Covid-19 hits IPO filings, only 11 offer documents filed

Market players said the lockdown and social-distancing norms had made it difficult for companies, investment bankers, and legal firms to do the paperwork for an IPO filing.

The pandemic has been a dampener for IPO (initial public offering) aspirants.

So far this year, only 11 companies have filed their draft offer document with the Securities and Exchange Board of India (Sebi), down from 27 last year.

Market players said the lockdown and social-distancing norms had made it difficult for companies, investment bankers, and legal firms to do the paperwork for an IPO filing.

Add to that, the economic shock created by the pandemic has worsened the profit and loss accounts of many companies, which is acting as a deterrent.

“When the economy is not doing that well, you do not need that much of growth capital.

“Quite a few sectors have been badly hit. Even those companies which want to do purely secondary sales will find merit in waiting if their sectors are badly impacted due to the pandemic,” said V Jayasankar, head of equity capital markets, Kotak Investment Banking.

Uncertainty regarding valuation has led to companies keeping their IPO plans on the back burner.

“Companies will have to file with the last audited results.

“And the minute you file that, people will start guessing the valuation.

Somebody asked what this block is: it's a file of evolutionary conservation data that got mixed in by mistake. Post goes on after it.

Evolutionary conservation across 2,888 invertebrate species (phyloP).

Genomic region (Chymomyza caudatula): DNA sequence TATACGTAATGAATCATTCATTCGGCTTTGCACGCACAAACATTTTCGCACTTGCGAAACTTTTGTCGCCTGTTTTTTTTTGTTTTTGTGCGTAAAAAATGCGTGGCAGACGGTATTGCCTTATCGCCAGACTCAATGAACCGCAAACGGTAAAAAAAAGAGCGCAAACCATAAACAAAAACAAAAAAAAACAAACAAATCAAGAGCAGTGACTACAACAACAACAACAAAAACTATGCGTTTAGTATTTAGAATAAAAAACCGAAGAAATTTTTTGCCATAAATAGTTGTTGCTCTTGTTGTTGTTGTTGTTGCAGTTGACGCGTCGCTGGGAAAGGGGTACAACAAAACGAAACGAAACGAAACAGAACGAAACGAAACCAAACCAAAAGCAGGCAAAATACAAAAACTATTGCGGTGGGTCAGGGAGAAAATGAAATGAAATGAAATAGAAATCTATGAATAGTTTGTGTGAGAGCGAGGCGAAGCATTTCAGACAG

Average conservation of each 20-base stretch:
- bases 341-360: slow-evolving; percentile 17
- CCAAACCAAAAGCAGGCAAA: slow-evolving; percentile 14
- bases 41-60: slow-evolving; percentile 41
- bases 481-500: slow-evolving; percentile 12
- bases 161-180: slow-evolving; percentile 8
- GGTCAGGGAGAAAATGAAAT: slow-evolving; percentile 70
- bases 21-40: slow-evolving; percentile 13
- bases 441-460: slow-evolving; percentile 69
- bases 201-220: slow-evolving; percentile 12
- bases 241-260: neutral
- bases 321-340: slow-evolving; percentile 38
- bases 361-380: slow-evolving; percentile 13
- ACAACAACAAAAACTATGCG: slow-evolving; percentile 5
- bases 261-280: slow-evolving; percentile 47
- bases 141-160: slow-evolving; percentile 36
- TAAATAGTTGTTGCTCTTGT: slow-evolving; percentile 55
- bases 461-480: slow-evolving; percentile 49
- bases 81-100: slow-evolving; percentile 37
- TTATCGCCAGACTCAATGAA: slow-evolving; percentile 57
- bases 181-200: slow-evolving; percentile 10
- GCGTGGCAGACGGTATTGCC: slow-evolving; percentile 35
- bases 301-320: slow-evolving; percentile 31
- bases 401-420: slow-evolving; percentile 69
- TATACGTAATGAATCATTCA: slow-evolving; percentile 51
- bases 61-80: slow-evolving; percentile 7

“Why would anybody file with bad numbers?

“At the best, sales are stagnant, and in such a situation, you will not get your expected valuation from the market,” said Rajendra Naik, managing director (investment banking), Centrum Capital, adding that many IPO-bound companies did not have good growth last year either.

Companies are worried about investor concerns regarding the impact of the pandemic on their businesses.

“When one does an IPO, one has to tell the story completely to explain why things are harsh now, and the prospects.

“Hence IPO-bound companies may wait a little longer when the economy is not doing well,” said Jayasankar.

Skanda Jayaraman, managing director (investment banking), Spark Capital, said companies would require a lot of data to assess the situation.

“Most people do not have the data now,” added Jayaraman. Bankers said IPO filings were a lengthy and tedious process.

Doubts over sustainability in a secondary market rally make it difficult for companies to time the IPO, according to them.

“The markets have risen because of surplus liquidity. And this is a global phenomenon.

“Doing an IPO is one thing; after the IPO, the company needs price support and for that you need long-term money that will support it if the economy goes down.

“The fear most people have is you can do an IPO, but six months down the line, if the markets decide to catch up with the economy and correct, there is fear of their stocks tumbling,” said Jayaraman.

Typically, there is a rush in filing in September because companies can file their prospects based on their March numbers.

Filings that take place after September have to disclose their June-quarter numbers.

As the June quarter is when most companies see the maximum disruption, the IPO filing slump could continue.

Experts said only companies which could demonstrate they had emerged stronger from the Covid-19 pandemic could muster the courage to file their IPO documents now.

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